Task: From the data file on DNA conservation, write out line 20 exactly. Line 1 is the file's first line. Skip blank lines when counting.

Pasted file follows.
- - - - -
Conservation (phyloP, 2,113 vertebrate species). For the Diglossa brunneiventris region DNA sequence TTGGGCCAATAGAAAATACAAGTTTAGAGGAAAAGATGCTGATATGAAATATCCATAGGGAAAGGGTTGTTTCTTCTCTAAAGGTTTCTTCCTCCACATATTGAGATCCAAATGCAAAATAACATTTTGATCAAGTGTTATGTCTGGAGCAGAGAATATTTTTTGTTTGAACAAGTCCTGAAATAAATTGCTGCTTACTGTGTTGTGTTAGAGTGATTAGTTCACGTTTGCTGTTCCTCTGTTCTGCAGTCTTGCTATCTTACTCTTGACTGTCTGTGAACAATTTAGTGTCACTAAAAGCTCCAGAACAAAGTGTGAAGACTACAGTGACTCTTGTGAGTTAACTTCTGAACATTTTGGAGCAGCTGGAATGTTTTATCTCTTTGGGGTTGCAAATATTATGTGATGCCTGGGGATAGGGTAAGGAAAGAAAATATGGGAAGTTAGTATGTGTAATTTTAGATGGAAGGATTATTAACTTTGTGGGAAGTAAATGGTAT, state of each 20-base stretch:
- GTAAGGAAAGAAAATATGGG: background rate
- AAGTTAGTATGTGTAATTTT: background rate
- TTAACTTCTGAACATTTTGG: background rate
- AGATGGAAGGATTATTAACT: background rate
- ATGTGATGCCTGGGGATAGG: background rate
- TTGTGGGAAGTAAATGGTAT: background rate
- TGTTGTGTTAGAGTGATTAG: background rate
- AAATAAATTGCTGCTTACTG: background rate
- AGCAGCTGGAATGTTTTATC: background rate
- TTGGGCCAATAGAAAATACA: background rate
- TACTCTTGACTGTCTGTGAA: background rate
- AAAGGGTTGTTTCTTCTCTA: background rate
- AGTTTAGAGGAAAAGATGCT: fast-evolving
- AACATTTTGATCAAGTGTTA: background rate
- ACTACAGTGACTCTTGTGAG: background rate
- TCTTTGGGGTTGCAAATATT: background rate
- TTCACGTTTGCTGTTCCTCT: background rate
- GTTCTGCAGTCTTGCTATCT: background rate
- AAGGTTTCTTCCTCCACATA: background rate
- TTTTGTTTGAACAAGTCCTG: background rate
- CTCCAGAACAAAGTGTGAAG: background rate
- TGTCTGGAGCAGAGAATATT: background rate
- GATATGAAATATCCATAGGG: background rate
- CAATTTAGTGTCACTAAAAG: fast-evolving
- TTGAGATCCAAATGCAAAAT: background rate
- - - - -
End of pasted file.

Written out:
- AAGGTTTCTTCCTCCACATA: background rate